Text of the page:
Pitfalls in Meta-Analysis of Observational Studies: Lessons From a Systematic Review of the Risks of Stenting for Intracranial Atherosclerosis
To the Editor:
Stenting is a potentially efficient strategy in addition to medical treatment in patients with symptomatic intracranial stenosis, but to date, there are no data from randomized controlled trials showing its efficacy. Hence, the risk–benefit balance of this technique can only be assessed by comparing absolute risks of events estimated in observational studies. Groschel et al performed a useful systematic review of the risks of intracranial arteries stenting, but we have concerns about the methods used to summarize the results.1
First, Groschel et al did not formally assess heterogeneity (ie, variability in estimated risks) across studies. Heterogeneity, which should be measured and addressed in any meta-analysis, can be measured using a χ2 test and the I2 statistic, the latter being the percentage of the variability in effect estimates that is due to heterogeneity rather than sampling error (chance). In case of substantial heterogeneity, one analytic approach is to incorporate it into a random-effects model.2
Second, Groschel et al estimated the average risk of stenting by calculating the median of individual risks (with 25% and 75% percentiles), but they did not use any weighting. This approach can lead to a biased estimation of the average risk, because small and large studies contribute equally. Yet, it is well established that in meta-analyses, more weight should be given to studies with a large amount of information. Meta-analysis of proportions may be treacherous and several methods are available to calculate pooled estimates of proportions. A common method is to compute a weighted average of the individual proportions estimated from each study, in which the weights are study sample sizes. This method can be enhanced with the use of a correction for the CI of the pooled proportion to deal with overdispersion,3 which refers to the fact that the variability in observed data can be greater than that expected under the theoretical model. Overdispersion is particularly common when proportions are <0.30 or >0.70.4 However, this simple method of pooling with or without correction for overdispersion is valid in the absence of heterogeneity only. The use of the Freeman-Tukey transformation seems to be a better alternative.5 This is a variance-stabilizing transformation that removes the dependence of the variance on the mean of the transformed proportion (ie, it corrects for overdispersion). In addition, individual transformed proportions can be combined with standard meta-analytic methods, including a random-effects model to incorporate heterogeneity, the pooled estimate being backtransformed afterward (detailed method is available on request from the authors). This method has been used in recent meta-analyses.6,7
Third, meta-analysis of comparative risk estimates requires appropriate methods, which have been extensively described elsewhere.8 To compare risks of stenting in anterior and posterior circulation patients, Groschel et al erroneously derived an OR from the total numbers of events and that of treated patients in each group across studies without any weighting and by incorporating studies that enrolled patients with anterior or posterior circulation intracranial artery stenosis only.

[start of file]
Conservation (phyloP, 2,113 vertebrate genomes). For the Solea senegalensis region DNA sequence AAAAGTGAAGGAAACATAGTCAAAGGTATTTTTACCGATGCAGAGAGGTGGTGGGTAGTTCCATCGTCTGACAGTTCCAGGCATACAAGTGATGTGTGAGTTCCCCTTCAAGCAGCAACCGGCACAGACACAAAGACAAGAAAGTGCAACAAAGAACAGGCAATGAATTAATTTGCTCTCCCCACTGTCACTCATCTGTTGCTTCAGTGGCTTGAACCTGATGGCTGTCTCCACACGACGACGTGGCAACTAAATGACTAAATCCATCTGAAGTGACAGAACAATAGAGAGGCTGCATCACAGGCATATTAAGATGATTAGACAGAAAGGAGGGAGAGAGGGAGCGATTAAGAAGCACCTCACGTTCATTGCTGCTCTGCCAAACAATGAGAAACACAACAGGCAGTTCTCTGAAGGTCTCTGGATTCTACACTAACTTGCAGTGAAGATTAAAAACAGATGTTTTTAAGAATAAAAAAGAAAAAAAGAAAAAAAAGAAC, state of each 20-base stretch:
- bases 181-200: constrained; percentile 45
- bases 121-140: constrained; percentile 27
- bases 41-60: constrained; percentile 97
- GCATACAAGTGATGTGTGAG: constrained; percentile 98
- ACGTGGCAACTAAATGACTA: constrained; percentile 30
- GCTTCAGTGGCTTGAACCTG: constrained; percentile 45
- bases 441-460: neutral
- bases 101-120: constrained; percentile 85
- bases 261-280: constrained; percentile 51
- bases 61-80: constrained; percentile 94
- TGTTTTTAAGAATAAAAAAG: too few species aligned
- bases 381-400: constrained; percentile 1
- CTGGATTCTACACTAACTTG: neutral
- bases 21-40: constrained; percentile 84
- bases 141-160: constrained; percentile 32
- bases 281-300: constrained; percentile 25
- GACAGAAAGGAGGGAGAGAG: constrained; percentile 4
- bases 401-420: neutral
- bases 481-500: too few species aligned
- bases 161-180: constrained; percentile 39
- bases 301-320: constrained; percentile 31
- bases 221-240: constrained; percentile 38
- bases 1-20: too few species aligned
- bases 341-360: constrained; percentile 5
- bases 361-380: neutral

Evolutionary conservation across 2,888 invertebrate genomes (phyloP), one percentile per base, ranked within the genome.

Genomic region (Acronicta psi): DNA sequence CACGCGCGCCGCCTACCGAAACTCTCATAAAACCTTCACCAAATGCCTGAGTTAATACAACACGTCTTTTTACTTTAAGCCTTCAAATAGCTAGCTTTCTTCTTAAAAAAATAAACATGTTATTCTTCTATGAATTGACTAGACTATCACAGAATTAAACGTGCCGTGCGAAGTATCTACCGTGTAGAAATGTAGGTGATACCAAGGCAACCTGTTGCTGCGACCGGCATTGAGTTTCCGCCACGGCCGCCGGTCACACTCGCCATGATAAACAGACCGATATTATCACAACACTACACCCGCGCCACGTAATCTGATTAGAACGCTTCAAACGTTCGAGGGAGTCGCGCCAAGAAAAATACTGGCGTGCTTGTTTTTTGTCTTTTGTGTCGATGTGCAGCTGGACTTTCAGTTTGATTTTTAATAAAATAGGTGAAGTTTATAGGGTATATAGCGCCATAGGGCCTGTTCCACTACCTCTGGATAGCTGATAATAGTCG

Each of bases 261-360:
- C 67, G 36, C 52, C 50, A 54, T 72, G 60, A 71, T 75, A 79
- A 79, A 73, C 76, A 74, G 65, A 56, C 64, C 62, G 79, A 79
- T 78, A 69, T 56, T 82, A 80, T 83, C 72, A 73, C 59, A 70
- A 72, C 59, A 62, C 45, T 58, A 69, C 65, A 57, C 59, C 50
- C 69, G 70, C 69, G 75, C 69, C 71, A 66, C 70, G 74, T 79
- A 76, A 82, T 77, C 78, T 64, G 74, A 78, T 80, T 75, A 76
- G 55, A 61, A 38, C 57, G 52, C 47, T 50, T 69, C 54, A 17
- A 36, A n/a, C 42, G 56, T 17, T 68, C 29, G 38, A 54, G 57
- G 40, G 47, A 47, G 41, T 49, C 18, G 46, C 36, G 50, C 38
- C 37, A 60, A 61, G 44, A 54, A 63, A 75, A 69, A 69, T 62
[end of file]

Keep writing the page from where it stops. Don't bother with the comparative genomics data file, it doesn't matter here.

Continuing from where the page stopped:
From the data set provided in the Groschel et al article, we found that there was substantial heterogeneity in individual estimates of the periprocedural risk of stroke or death across studies (χ2 test probability value=0.02; I2=47%; 95% CI, 12 to 65). When using the Freeman-Tukey transformation and a random-effects model, we estimated that the combined periprocedural risk of stroke or death was 10.5% (95% CI, 8.0 to 13.4). Using the Mantel-Haenszel fixed-effect method and including studies only in which both anterior and posterior circulation patients were enrolled, we found that the risk of stroke or death after intracranial artery stenting in the posterior was not significantly higher than that in the anterior circulation (OR, 1.16; 95% CI, 0.65 to 2.08; heterogeneity χ2 test probability value=0.72; I2=0%, 95% CI, 0 to 51; Figure).
Our conclusion is therefore noticeably different from that of Groschel et al, because we found that the overall risk of stroke or death after intracranial artery stenting is, with 95% confidence, at least equal to 8.0% and as high as 13.4%. Moreover, our results do not support that risks differ between anterior and posterior circulations.
Gröschel K, Schnaudigel S, Pilgram S, Wasser K, Kastrup A. A systematic review on outcome after stenting for intracranial atherosclerosis. Stroke. 2009; 40: e340–e347.
McCullagh P, Nelder J. Generalized Linear Models. Boca Raton: Chapman & Hall; 1989.
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Stasi R, Sarpatwari A, Segal JB, Osborn J, Evangelista ML, Cooper N, Provan D, Newland A, Amadori S, Bussel JB. Effects of eradication of Helicobacter pylori infection in patients with immune thrombocytopenic purpura: a systematic review. Blood. 2009; 113: 1231–1240.
Deeks J, Altman D, Bradburn M. Statistical methods for examining heterogeneity and combining results from several studies in meta-analysis. In: Egger M, Smith G, Altman D, eds. Systematic Reviews in Health Care: Meta-Analysis in Context. London: BMJ Publishing Group; 2001.